Over decades, Thai royal family has forged personal bonds with China’s leaders
Late Thai King Bhumibol Adulyadej hosted most top leaders from Beijing, including Deng Xiaoping and Jiang Zemin
The Thai royal family has a long history with China, and King Bhumibol Adulyadej met most Chinese leaders after Beijing and Bangkok re-established diplomatic ties in the mid-1970s.
Ascending to the throne in 1946, the American-born king was one of the few foreign heads of state who met late leader Deng Xiaoping soon after he regained power in November 1978, after the Cultural Revolution. Deng visited Southeast Asia, and Thailand was his first stop ahead of Singapore and Malaysia.
During the five-day visit, Deng held talks with Bhumibol in his palace and was later invited to attend the ordination ceremony hosted by the king for the crown prince, Maha Vajiralongkorn, then 26 years old.
Deng accepted the invitation and was the one who handed the crown prince a saffron robe – a move Chinese state media later said had won Deng “the heart of the people in Thailand”, where Buddhism is the main religion.
Though the king rarely travels abroad, he has met almost every top Chinese leader that has visited his country since bilateral relations resumed in 1975.
In 1999, then president Jiang Zemin paid a state visit to Thailand at the invitation of the king and queen, who hosted a welcome ceremony at the airport and a state banquet at the Grand Palace for Jiang and his wife Wang Yeping.
In 2001, the king met Zhu Rongji, the premier at the time, in the summer palace in Hua Hin, Thailand’s royal seaside resort. The king also met then vice-president Hu Jintao (胡錦濤) in 2000 and then vice-president Xi Jinping in 2011.
Bhumibol was widely praised for his efforts to improve the lives of rural Thais, and he expressed to the Chinese leaders his interest in their nation’s progress in agricultural and water conservation.
At the centre of the Indo-Chinese peninsula in Southeast Asia, Thailand is of strategic importance to big powers.
But ties have not always been so friendly. A long-term treaty ally with the United States, Thailand was initially suspicious of communist China during the first decades of the cold war, said Thitinan Pongsudhirak, director of the Institute of Security and International Studies at Chulalongkorn University in Bangkok.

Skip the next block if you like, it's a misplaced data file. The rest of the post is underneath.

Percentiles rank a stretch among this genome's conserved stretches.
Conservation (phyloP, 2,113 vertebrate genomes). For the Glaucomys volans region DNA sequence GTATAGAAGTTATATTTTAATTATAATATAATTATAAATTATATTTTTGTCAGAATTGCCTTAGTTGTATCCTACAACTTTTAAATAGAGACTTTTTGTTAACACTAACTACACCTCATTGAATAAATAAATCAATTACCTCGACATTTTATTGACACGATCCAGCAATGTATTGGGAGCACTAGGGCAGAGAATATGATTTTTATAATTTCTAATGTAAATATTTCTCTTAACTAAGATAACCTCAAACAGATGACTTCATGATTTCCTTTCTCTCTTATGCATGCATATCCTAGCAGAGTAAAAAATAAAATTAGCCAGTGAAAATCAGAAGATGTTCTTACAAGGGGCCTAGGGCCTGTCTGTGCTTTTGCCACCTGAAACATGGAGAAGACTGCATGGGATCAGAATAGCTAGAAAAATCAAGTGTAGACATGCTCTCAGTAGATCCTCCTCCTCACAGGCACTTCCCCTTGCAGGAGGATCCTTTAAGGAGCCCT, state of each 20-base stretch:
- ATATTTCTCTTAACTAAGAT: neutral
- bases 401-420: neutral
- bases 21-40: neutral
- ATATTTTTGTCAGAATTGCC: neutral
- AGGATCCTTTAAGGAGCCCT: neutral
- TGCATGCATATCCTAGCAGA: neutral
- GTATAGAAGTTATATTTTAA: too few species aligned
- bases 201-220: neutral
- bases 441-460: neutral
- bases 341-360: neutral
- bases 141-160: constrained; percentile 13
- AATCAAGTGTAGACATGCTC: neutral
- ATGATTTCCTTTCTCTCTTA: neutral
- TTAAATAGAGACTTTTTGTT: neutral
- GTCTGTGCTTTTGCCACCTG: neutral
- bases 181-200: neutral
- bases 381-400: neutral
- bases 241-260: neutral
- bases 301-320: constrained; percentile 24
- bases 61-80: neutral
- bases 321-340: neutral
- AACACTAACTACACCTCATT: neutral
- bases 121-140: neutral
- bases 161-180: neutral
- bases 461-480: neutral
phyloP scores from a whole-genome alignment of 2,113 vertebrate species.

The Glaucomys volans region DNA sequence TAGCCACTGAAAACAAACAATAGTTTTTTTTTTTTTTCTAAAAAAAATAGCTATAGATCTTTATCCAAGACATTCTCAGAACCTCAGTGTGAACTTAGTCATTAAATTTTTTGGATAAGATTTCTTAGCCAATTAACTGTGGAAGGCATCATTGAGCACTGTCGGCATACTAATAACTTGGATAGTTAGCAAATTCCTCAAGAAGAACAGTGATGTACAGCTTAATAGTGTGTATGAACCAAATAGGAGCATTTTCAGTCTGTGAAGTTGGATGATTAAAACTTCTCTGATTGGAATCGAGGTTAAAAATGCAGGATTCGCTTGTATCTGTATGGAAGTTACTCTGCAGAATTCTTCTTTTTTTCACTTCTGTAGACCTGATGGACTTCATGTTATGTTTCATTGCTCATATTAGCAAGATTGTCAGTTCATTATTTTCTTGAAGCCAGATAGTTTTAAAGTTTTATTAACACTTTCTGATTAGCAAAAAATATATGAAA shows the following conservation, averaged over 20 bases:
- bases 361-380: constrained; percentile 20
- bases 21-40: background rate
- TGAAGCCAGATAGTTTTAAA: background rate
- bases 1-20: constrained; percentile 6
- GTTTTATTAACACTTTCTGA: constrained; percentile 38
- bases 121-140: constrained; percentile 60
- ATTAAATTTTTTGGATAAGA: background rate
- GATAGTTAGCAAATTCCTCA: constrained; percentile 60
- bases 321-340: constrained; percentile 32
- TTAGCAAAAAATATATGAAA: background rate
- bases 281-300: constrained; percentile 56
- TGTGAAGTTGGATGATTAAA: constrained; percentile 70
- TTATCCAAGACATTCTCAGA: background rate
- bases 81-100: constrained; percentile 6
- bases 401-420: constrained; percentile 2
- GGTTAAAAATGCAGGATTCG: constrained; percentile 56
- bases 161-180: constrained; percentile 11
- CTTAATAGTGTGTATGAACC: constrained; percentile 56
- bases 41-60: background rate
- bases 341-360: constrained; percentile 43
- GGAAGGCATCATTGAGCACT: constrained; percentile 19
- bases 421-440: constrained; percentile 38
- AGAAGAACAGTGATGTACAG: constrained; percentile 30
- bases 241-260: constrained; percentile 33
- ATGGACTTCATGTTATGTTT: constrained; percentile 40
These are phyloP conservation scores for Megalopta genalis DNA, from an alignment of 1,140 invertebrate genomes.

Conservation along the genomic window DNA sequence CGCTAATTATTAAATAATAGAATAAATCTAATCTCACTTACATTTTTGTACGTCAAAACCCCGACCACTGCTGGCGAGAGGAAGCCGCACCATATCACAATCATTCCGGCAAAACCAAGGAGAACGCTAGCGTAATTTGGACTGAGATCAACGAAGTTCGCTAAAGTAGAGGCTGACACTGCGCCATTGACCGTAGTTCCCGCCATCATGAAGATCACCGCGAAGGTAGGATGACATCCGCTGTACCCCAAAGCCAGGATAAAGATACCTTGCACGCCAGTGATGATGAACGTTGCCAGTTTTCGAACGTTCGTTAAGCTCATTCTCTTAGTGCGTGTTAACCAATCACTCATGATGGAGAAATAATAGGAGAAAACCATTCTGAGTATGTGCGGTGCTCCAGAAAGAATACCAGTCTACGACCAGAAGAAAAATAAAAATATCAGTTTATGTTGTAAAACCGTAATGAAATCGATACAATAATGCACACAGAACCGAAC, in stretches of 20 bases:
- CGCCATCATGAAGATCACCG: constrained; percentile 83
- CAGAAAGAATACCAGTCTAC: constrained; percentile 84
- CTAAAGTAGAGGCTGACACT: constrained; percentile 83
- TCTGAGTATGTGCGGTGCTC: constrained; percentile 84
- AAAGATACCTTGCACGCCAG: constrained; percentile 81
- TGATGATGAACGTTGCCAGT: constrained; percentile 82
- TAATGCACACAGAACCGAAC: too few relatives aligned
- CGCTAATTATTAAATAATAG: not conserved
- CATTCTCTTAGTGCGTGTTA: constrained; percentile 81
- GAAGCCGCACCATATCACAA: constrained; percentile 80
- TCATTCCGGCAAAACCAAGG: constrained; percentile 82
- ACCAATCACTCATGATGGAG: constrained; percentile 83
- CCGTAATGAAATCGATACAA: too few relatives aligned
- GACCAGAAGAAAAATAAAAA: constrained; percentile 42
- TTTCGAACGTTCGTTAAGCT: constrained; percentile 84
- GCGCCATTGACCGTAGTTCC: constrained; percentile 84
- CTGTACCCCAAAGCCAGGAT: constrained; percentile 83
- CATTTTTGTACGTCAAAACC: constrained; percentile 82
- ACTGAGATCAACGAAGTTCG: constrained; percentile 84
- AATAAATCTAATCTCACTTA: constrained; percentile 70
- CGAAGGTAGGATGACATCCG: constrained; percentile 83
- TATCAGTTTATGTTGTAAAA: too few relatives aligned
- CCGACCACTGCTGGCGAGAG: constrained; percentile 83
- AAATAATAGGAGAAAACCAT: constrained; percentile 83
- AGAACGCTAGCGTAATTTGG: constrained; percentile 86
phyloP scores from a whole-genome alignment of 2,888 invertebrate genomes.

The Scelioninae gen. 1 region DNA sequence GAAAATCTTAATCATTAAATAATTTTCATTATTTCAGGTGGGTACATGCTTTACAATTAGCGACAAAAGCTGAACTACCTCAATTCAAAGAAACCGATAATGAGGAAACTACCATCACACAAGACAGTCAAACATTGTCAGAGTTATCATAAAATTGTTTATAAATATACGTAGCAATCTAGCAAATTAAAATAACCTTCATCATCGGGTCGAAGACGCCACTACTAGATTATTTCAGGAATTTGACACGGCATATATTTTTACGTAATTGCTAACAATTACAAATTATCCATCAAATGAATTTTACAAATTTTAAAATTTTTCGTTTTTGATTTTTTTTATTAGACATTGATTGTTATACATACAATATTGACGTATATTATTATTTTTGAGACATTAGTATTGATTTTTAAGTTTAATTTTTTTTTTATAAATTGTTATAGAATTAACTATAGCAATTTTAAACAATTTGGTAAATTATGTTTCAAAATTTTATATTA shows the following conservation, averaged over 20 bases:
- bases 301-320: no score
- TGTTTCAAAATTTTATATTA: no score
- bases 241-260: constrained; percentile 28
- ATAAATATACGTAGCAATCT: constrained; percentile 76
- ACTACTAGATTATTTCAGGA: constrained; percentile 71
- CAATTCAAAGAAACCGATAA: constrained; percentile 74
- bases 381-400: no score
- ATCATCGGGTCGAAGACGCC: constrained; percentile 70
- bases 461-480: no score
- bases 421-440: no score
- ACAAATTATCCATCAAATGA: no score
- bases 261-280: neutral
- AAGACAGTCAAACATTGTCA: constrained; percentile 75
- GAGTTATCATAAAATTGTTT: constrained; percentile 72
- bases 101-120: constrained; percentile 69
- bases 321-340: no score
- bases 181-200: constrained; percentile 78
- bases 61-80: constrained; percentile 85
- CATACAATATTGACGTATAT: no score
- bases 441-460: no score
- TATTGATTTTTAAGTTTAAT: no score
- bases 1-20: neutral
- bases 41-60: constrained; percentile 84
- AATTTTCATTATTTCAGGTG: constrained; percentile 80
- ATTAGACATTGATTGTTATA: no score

“For good reason at the time, the threat of communist expansionism from both China and the Soviet Union was an existential danger to Thailand’s military and monarchy,” he said.
But thanks largely to deepening economic ties, relations between Beijing and Bangkok have been on a solid footing in recent decades.
A “most vivid symbol” of that bond, according to Thitinan, was the role of Princess Maha Chakri Sirindhorn, the second daughter of Bhumibol. She is among the royal family members seen as closest to China, fluent in Putonghua and making frequent visits to the country.
She studied at Peking University and was named by Beijing as a “people’s friendship ambassador” for her efforts to boost exchanges between the two nations
The princess studied at China’s prestigious Peking University, and was named by Beijing as a “people’s friendship ambassador” for her efforts to boost exchanges between the two nations.
Maha Vajiralongkorn, who was designated crown prince and heir-apparent by Bhumibol in 1972, is less familiar in China. He has visited Beijing twice – in the spring of 1987 when he was welcomed at a ceremonial reception hosted by then vice-premier Wan Li in Beijing, and again in 1992 as head of a delegation.
His daughter, Princess Sirivannavari Nariratana, trained in badminton in Guangzhou in 2002 and represented Thailand in the sport at the Southeast Asian Games in 2005, sharing a team gold.
Also helping to keep the two nations close is the fact that Chinese ancestry is common to Thais in all walks of life, including the royal family. In a lecture at the Asia Society in Hong Kong in 2012, Sirindhorn said her family followed some Chinese traditions, such as paying respects to ancestors at the Lunar New Year.
Zhou Fangzhi, from the Chinese Academy of Social Sciences, said the king’s influence was felt more in domestic matters on the mainland rather than on the diplomatic front. Beijing had few reasons to worry about succession issues, Zhou said.
“Given the prosperous economic cooperation, it is unlikely we will see any significant change in bilateral ties,” he said